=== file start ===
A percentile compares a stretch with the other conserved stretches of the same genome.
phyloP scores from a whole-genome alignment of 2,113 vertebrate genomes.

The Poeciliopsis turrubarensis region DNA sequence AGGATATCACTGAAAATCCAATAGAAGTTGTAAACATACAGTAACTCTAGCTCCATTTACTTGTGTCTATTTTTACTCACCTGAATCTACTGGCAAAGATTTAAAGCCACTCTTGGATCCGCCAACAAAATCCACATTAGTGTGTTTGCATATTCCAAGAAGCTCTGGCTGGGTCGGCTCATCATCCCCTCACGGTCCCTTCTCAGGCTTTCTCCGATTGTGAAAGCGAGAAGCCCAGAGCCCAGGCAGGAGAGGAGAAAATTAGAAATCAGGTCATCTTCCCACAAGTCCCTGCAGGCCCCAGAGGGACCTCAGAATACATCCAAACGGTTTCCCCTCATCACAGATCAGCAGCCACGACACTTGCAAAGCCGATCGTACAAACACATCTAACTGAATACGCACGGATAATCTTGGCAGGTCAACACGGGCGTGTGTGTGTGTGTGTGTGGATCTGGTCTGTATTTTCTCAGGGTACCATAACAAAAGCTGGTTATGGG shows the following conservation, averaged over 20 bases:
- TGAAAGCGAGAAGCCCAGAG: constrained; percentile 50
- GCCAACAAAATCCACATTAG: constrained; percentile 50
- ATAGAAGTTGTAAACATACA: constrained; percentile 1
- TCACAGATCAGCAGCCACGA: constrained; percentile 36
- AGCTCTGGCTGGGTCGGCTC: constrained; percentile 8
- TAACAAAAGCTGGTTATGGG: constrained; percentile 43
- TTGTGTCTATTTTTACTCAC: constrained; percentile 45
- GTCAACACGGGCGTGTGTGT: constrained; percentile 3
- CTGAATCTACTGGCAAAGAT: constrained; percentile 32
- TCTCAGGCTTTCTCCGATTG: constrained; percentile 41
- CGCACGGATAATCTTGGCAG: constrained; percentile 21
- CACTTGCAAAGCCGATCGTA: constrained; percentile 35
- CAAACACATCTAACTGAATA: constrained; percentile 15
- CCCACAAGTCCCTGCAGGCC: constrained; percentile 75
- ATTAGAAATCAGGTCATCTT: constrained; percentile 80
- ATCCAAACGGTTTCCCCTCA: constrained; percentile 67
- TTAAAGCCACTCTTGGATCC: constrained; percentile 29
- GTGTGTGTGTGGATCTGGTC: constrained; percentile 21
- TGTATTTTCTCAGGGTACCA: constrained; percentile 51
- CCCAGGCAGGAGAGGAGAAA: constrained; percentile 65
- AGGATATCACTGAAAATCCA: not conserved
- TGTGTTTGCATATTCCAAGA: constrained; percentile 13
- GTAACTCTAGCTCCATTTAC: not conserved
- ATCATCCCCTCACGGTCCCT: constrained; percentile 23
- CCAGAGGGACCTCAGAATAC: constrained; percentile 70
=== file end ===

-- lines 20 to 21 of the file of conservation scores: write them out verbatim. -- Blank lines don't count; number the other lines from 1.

- TTAAAGCCACTCTTGGATCC: constrained; percentile 29
- GTGTGTGTGTGGATCTGGTC: constrained; percentile 21